Monday, August 22, 2011

The Honey War of 1839

Wondering about useless things can often lead in interesting directions.  After discovering the Treaty of Ouchy that ended the Italo-Turkish War I got to thinking...why Italo-Turkish, why not Turko-Italian.  Frankly I think the second version sounds better.  Is there some convention in these matters?

I have a theory on that but it will have to wait for another day.  Because in researching a list of 19th century wars great and small I ran across the Honey War of 1839, fought between the Missouri and Iowa.  Wisconsin was sort of involved as well.

It all started with some rotten posts.  Back in 1816 a fellow named J.C. Sullivan surveyed the northern edge of what would become Missouri.  It was a fairly casual effort, a line of wooden posts every now and then, and some ambiguous reference to a series of rapids that could have been on two different rivers.

In 1837 the state of Missouri wanted a more precise survey of their northern boundary.  They asked if their neighbors to the north wanted to participate.  This was in the brief two year period in which Iowa was actually part of Wisconsin Territory.  Wisconsin showed no interest in the project, seeing as how the area was in a matter of months going to become Iowa Territory.

Several different "lines" were drawn by the new survey.  The old posts could no longer be found and it was unclear which river rapids were mentioned in the original survey.  One version of the survey just happened to be nine and a half miles into Iowa, and included properties that could be taxed by whichever entity could claim them.

Missouri asked for the tax money.  The self identified Iowans refused.  So Missouri sent tax agents into the area.  The agents cut down three honey trees, the confiscated honey being a very valuable commodity on the frontier, and threatened the locals with action by the Missouri State militia should continued tax resistance be contemplated.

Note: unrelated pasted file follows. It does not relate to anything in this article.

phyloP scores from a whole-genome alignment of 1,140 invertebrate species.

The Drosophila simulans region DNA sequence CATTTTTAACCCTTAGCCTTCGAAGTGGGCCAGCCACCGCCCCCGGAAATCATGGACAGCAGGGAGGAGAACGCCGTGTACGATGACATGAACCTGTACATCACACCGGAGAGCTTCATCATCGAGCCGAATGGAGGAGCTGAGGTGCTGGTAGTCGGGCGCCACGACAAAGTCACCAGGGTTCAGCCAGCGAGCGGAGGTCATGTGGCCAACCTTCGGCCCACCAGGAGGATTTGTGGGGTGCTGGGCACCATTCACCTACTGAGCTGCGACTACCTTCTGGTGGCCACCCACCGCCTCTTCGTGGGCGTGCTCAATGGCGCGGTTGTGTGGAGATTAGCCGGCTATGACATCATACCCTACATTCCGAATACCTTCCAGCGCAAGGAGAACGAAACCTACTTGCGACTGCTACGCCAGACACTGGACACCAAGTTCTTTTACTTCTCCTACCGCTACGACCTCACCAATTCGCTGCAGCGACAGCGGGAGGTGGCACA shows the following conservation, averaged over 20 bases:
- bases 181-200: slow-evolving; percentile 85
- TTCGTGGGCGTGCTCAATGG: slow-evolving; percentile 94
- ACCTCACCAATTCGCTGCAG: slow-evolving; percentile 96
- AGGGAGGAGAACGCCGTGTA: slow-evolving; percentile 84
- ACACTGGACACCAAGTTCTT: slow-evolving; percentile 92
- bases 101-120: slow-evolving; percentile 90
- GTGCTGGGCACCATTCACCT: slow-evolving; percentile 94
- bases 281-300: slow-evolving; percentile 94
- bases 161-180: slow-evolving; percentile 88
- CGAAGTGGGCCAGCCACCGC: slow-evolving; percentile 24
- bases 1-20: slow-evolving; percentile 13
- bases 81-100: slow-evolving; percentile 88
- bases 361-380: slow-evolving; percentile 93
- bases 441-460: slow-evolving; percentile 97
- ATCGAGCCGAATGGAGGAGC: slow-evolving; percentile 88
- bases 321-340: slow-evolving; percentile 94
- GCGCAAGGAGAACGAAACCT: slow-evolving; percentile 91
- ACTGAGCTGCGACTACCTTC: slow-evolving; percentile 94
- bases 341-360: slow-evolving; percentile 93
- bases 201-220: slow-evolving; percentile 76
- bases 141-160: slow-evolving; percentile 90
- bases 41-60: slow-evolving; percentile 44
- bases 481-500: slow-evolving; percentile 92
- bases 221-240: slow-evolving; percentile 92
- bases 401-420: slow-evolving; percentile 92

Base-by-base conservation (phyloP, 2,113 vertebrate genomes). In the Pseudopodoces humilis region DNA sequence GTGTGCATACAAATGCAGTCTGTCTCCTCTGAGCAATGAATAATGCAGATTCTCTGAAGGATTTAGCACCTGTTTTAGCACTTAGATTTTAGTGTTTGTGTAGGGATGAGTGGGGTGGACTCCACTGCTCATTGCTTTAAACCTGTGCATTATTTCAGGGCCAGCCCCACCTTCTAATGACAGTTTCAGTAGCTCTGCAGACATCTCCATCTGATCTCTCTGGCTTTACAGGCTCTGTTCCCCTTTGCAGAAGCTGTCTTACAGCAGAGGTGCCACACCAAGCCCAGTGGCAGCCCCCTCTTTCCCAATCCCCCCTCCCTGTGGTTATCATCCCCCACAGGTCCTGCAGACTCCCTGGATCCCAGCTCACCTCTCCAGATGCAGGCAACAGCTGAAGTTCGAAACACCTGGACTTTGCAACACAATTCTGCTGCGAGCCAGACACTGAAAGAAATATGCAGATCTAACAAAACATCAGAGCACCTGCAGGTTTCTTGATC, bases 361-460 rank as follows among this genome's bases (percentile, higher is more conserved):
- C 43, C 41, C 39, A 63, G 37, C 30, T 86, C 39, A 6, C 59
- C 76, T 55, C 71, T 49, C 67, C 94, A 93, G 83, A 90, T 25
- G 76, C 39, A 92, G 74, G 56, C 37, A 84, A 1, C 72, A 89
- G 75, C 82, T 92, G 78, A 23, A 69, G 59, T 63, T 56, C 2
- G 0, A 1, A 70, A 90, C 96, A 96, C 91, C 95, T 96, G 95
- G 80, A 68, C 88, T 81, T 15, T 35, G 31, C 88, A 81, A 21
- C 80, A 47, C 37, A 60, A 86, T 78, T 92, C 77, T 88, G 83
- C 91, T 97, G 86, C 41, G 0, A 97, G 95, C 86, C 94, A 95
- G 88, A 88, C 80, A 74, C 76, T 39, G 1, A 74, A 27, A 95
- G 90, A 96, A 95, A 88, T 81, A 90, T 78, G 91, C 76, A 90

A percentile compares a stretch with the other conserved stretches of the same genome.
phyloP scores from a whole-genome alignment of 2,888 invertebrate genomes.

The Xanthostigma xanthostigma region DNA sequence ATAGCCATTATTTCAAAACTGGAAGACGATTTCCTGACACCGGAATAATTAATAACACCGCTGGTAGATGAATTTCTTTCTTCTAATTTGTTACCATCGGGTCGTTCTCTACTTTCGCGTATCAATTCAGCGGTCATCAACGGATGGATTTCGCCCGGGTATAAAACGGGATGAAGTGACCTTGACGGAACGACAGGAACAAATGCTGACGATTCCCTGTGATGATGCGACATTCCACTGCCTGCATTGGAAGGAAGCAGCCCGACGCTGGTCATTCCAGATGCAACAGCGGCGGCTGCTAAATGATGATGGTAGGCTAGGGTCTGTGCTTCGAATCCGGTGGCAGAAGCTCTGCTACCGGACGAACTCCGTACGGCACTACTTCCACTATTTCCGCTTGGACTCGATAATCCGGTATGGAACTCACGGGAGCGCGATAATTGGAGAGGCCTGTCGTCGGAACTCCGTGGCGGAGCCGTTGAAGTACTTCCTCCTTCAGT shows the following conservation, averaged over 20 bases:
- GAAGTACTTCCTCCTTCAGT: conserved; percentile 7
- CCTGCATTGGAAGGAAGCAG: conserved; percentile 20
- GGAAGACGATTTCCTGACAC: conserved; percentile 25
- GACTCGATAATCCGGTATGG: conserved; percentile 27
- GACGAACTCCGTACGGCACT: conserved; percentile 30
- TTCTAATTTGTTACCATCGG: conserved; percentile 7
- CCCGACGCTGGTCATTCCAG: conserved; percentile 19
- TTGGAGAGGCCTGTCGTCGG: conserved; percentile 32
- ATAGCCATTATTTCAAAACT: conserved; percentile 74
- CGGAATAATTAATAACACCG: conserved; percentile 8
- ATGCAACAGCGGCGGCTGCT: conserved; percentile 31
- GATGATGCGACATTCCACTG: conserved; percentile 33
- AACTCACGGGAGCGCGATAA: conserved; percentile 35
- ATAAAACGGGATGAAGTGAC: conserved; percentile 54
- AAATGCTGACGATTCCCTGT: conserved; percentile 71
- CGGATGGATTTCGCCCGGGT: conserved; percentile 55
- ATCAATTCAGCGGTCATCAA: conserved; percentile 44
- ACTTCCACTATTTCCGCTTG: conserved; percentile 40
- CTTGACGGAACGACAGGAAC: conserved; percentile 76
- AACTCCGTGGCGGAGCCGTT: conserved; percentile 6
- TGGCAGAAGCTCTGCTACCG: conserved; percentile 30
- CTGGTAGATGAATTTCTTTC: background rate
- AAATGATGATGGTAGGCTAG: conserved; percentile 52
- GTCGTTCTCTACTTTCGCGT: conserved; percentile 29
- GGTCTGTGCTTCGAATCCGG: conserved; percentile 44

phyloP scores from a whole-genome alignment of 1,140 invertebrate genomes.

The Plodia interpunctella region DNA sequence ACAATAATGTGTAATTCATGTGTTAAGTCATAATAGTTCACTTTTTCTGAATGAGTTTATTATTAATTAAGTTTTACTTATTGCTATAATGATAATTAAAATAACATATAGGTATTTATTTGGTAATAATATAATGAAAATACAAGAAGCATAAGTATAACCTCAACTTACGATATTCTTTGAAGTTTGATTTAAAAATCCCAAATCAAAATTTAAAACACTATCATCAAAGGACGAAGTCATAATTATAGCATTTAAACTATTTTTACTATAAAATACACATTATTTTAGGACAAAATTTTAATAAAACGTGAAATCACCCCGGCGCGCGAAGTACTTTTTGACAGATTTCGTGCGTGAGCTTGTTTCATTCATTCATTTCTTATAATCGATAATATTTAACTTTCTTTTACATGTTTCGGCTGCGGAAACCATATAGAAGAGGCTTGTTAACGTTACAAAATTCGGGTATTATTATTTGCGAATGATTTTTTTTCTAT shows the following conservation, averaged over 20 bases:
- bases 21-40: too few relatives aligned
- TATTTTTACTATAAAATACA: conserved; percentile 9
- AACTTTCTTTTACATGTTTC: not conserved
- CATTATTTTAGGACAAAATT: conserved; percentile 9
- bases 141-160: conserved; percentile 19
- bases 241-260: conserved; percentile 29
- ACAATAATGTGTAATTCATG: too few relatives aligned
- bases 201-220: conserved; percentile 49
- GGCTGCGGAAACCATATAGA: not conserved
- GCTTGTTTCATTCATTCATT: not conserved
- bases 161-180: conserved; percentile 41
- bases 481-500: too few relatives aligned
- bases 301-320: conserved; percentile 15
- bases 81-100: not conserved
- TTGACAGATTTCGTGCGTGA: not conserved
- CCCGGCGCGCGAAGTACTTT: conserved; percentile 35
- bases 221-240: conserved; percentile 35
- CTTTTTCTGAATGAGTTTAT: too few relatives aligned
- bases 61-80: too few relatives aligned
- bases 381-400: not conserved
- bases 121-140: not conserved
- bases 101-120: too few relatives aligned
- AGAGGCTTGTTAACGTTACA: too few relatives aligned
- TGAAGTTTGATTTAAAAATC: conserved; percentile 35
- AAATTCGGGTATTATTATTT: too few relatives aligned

Well, cutting down honey trees and making threats.  As the saying goes, "them's fightin' words".

With continued grumbling from the Iowans a 600 man detachment of Missouri militia was eventually dispatched.  They came with six wagons of provisions, five of them said to be full of whiskey.  To their disappointment there was nobody around to fight, so they just drank the whiskey and went home, after at one point engaging in target practice against haunches of venison dubbed "Boggs" and "Lucas" those being the names of the respective governors involved.  It does not sound like a serious military operation in any respect.

Eventually the Iowans got around to mounting a belated armed response, although lacking a formal militia the best they could manage was a contingent of rustics armed with pitchforks and Revolutionary war vintage muskets.  This elite fighting force did manage to capture the sheriff of Clark County Missouri and briefly imprison him in the jail at Muscatine Iowa.  The Missouri troops had gone home by then.  It is beyond reasonable scholarly doubt that additional whiskey was consumed in celebration.

Cool heads prevailed, and the matter was referred to the Supreme Court.  Ten years later an unambiguous line was drawn pretty much where Sullivan put it in the first place.  This time they used iron posts.

Thus ended the Honey War of 1839.  It sounds like all concerned had a pretty good time.  There was no loss of life whatsoever, and the only casualties were, one assumes, a few bee stings and a larger number of hangovers.

No comments: